The History Boys shows that history is ultimately random—both in terms of what happens, and in terms of what we choose to remember. Linked to this theme is the question of whether or not it is important to search for truth in the study of history. Irwin tells the boys that it is not important to be truthful in their arguments—as long as their arguments are unique and interesting. Scripps says at one point that in Irwin’s classes, truth is just “another point of view.” In his scene as a TV journalist, Irwin then demonstrates the random way that we remember history by showing that, when visiting an old abbey, people tend to be most interested in monks’ ancient toilet paper. Yet Irwin’s way of dismissing absolute historical truth sometimes leads to morally questionable results. This becomes most pointed in the boys’ discussion of the Holocaust, when Irwin suggests that the boys should put the event in context or proportion. Posner and Hector object to this, saying that such an argument diminishes the suffering and horror of the event in a way that is unacceptable.
At times, the characters step out to narrate in the midst of the action, and this effectively dramatizes the difference between the way events feel as they are happening in real time, and the way that we remember them historically. As the scenes unfold, they seem to have many possible meanings and interpretations. When a character steps out to narrate, they often add nuance to what we’re seeing, making us feel that we’ve come closer to the “truth” of the matter. But these narrative asides also break up the emotional trajectory of the scene. A story told after the fact cannot fully encompass the emotions and dynamics felt in the present.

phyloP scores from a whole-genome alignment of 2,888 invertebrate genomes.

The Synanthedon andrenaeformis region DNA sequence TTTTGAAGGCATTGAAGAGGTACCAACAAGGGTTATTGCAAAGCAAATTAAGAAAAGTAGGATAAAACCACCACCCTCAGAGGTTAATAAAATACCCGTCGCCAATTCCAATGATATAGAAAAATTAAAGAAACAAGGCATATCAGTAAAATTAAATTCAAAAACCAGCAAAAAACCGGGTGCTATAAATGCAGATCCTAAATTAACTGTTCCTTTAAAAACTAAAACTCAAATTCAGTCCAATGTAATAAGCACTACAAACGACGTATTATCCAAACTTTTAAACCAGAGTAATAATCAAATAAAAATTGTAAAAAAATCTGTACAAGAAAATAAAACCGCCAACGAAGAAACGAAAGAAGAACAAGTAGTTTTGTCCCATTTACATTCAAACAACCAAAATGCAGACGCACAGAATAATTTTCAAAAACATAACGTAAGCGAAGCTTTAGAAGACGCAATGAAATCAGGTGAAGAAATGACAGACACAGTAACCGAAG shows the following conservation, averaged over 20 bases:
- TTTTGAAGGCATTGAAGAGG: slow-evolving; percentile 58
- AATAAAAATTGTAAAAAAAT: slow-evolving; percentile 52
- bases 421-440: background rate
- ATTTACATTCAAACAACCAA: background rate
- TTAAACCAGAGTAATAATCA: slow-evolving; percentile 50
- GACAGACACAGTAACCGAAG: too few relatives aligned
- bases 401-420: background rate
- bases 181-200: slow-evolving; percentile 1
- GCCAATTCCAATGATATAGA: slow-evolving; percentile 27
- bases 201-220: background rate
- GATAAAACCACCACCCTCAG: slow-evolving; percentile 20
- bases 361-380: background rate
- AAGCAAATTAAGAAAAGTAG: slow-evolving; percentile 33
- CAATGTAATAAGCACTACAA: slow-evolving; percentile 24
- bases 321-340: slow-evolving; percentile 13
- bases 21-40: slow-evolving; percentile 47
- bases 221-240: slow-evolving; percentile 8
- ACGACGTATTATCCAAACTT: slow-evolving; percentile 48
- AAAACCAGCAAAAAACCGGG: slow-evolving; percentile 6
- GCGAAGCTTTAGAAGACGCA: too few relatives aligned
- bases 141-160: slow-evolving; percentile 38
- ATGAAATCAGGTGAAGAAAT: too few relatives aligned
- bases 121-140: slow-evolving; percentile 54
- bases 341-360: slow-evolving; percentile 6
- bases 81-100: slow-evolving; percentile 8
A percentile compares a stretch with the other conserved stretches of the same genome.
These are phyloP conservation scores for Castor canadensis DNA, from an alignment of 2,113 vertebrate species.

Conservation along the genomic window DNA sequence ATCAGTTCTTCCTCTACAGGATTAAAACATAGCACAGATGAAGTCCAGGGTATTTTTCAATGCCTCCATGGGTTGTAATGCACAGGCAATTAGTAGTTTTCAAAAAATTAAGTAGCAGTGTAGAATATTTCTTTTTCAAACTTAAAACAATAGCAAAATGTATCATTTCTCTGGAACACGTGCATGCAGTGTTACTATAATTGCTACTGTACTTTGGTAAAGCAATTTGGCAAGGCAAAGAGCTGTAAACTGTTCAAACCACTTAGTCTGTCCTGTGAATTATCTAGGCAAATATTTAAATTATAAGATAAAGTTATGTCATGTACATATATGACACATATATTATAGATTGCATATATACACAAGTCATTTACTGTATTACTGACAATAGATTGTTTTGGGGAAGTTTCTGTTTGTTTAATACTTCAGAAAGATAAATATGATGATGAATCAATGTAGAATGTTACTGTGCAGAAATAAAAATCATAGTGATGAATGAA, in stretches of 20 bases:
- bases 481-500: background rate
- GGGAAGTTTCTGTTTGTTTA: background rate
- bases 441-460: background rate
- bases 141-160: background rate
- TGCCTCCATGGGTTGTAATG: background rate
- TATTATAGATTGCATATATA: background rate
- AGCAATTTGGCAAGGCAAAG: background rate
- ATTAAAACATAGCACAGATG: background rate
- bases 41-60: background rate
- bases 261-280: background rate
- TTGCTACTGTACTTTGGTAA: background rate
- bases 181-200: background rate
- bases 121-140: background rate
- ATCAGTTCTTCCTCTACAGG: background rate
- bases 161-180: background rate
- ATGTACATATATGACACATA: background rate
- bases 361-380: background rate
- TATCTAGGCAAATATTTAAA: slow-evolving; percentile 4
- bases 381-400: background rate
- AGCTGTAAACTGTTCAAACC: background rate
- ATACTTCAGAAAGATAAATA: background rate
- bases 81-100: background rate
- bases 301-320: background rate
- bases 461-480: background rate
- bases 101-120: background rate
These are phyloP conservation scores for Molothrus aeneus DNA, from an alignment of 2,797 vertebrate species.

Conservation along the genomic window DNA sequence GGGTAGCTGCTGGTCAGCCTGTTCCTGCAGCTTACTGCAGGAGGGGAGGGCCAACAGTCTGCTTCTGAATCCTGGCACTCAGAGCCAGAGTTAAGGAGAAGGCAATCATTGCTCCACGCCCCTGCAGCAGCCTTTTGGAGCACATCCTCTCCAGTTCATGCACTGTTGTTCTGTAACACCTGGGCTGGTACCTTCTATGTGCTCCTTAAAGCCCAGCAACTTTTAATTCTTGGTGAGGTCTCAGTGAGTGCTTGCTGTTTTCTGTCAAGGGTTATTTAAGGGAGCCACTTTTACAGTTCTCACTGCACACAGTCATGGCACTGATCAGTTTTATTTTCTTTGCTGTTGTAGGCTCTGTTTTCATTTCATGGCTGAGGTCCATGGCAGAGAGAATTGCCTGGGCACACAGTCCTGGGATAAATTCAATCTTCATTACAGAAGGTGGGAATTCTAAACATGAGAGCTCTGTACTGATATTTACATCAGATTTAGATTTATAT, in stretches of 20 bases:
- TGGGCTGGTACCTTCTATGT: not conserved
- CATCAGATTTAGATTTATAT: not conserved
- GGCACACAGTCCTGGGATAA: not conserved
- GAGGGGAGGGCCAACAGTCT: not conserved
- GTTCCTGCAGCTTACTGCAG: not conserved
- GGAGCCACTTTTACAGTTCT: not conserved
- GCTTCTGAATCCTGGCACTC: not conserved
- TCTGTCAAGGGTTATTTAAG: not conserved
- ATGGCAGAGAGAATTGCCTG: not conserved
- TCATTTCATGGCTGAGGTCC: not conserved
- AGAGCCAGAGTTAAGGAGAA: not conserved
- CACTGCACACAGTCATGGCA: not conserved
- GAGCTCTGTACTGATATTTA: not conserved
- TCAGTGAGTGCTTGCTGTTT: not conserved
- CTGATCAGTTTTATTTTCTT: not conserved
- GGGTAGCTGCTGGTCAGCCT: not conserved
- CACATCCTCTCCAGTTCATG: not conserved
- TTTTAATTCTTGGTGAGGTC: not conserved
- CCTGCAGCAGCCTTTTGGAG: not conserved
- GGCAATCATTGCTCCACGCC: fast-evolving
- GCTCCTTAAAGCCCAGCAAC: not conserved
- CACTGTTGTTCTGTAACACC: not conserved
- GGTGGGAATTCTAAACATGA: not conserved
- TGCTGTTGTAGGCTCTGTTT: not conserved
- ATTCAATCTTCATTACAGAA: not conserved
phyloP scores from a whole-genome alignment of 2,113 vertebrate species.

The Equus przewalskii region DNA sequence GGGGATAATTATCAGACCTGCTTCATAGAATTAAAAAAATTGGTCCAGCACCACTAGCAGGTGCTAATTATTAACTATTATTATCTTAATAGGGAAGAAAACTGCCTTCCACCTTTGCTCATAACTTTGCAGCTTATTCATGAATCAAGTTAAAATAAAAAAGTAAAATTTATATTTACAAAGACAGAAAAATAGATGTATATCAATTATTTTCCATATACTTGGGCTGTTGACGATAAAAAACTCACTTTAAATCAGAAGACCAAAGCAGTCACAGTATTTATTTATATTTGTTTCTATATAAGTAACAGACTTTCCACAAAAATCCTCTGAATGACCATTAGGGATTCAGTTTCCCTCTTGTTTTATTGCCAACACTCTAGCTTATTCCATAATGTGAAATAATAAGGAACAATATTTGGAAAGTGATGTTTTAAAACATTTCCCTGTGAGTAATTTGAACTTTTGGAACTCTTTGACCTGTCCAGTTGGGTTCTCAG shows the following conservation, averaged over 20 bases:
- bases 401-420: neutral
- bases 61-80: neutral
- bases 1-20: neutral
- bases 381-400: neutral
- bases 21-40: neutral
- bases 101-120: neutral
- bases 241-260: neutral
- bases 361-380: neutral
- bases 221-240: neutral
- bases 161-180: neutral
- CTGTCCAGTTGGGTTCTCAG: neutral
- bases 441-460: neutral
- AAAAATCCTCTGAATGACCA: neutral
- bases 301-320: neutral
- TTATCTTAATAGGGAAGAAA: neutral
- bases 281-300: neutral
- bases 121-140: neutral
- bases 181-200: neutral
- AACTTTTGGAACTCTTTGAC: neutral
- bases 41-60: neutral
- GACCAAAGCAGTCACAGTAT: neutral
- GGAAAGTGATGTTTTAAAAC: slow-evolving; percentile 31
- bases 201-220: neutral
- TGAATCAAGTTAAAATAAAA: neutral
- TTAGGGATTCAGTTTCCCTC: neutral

In the end, the play most poignantly demonstrates the randomness of history and of life with the motorcycle accident. Different characters narrate this event after the fact, and we don’t see it occur onstage. Scripps notes that we don’t know the factual truth of the story, but that Irwin has taught him to never accept a neat narrative. The play ends with this idea that there is no single historical truth. Life is always more complex, both emotionally and factually, than the historical version of it can be.
History and Truth ThemeTracker
History and Truth Quotes in The History Boys
I was confusing learning with the smell of cold stone. If I had gone to Oxford I’d probably never have worked out the difference.
There’s no better way of forgetting something than by commemorating it.
With respect, can I stop you? No, with a poem or any work of art we can never say ‘in other words.’ If it is a work of art there are no other words.
Truth is no more at issue in an examination than thirst at a wine-tasting or fashion at a strip-tease.
TIMMS: Sir, I don’t always understand poetry.
HECTOR: You don’t always understand it? Timms, I never understand it. But learn it now, know it now and you’ll understand it whenever.
TIMMS: I don’t see how we can understand it. Most of the stuff poetry’s about hasn’t happened to us yet.
HECTOR: But it will, Timms. It will. And then you will have the antidote ready! Grief. Happiness. Even when you’re dying. We’re making your deathbeds here, boys.
History nowadays is not a matter of conviction. It’s a performance. It’s entertainment. And if it isn’t, make it so.
HECTOR: Codes, spells, runes — call them what you like, but do not call them gobbets.
IRWIN: I just thought it would be useful…
HECTOR: Oh, it would be useful…every answer a Christmas tree hung with the appropriate gobbets. Except that they’re learned by heart. And that is where they belong and like the other components of the heart not to be defiled by being trotted out to order.
IRWIN: So what are they meant to be storing them up for, these boys? Education isn’t something for when they’re old and grey and sitting by the fire. It’s for now. The exam is next month.
HECTOR: And what happens after the exam? Life goes on. Gobbets!
The best moments in reading are when you come across something — a thought, a feeling, a way of looking at things — which you had thought special and particular to you. Now here it is, set down by someone else, a person you have never met, someone even who is long dead. And it is as if a hand has come out and taken yours.
It is a sad fact that whatever the sublimity and splendour of the ruins of our great abbeys to the droves of often apathetic visitors the monastic life only comes alive when contemplating its toilet arrangements.
What has truth got to do with it? I thought that we’d already decided that for the purposes of this examination truth is, if not an irrelevant, then so relative as just to amount to another point of view.